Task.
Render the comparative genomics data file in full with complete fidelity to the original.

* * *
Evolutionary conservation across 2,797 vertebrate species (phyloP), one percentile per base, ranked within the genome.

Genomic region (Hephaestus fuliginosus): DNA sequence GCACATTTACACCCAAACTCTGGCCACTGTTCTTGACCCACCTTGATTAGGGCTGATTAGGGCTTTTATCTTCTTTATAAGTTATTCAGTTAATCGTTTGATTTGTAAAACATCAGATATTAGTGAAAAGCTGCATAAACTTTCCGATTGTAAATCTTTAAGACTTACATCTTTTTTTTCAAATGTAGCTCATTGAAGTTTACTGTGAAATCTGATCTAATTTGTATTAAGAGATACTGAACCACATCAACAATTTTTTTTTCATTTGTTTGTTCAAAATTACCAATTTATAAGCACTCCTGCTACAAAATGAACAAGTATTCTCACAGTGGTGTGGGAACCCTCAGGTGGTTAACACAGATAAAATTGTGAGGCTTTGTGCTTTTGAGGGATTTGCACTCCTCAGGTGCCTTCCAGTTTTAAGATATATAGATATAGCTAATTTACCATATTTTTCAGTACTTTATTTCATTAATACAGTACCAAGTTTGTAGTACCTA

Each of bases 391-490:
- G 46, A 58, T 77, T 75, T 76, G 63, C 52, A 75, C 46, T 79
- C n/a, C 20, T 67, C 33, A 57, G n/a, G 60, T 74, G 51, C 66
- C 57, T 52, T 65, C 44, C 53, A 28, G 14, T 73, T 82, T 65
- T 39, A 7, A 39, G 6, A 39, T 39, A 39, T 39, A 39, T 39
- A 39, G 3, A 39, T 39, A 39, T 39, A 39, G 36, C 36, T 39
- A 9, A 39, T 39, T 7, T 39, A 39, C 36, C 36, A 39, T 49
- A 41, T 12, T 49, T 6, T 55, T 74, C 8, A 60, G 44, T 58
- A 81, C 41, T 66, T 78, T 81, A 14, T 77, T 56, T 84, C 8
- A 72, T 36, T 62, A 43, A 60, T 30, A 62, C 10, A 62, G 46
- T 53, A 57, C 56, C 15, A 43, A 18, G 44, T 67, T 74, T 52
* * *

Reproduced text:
Evolutionary conservation across 2,797 vertebrate species (phyloP), one percentile per base, ranked within the genome.

Genomic region (Hephaestus fuliginosus): DNA sequence GCACATTTACACCCAAACTCTGGCCACTGTTCTTGACCCACCTTGATTAGGGCTGATTAGGGCTTTTATCTTCTTTATAAGTTATTCAGTTAATCGTTTGATTTGTAAAACATCAGATATTAGTGAAAAGCTGCATAAACTTTCCGATTGTAAATCTTTAAGACTTACATCTTTTTTTTCAAATGTAGCTCATTGAAGTTTACTGTGAAATCTGATCTAATTTGTATTAAGAGATACTGAACCACATCAACAATTTTTTTTTCATTTGTTTGTTCAAAATTACCAATTTATAAGCACTCCTGCTACAAAATGAACAAGTATTCTCACAGTGGTGTGGGAACCCTCAGGTGGTTAACACAGATAAAATTGTGAGGCTTTGTGCTTTTGAGGGATTTGCACTCCTCAGGTGCCTTCCAGTTTTAAGATATATAGATATAGCTAATTTACCATATTTTTCAGTACTTTATTTCATTAATACAGTACCAAGTTTGTAGTACCTA

Each of bases 391-490:
- G 46, A 58, T 77, T 75, T 76, G 63, C 52, A 75, C 46, T 79
- C n/a, C 20, T 67, C 33, A 57, G n/a, G 60, T 74, G 51, C 66
- C 57, T 52, T 65, C 44, C 53, A 28, G 14, T 73, T 82, T 65
- T 39, A 7, A 39, G 6, A 39, T 39, A 39, T 39, A 39, T 39
- A 39, G 3, A 39, T 39, A 39, T 39, A 39, G 36, C 36, T 39
- A 9, A 39, T 39, T 7, T 39, A 39, C 36, C 36, A 39, T 49
- A 41, T 12, T 49, T 6, T 55, T 74, C 8, A 60, G 44, T 58
- A 81, C 41, T 66, T 78, T 81, A 14, T 77, T 56, T 84, C 8
- A 72, T 36, T 62, A 43, A 60, T 30, A 62, C 10, A 62, G 46
- T 53, A 57, C 56, C 15, A 43, A 18, G 44, T 67, T 74, T 52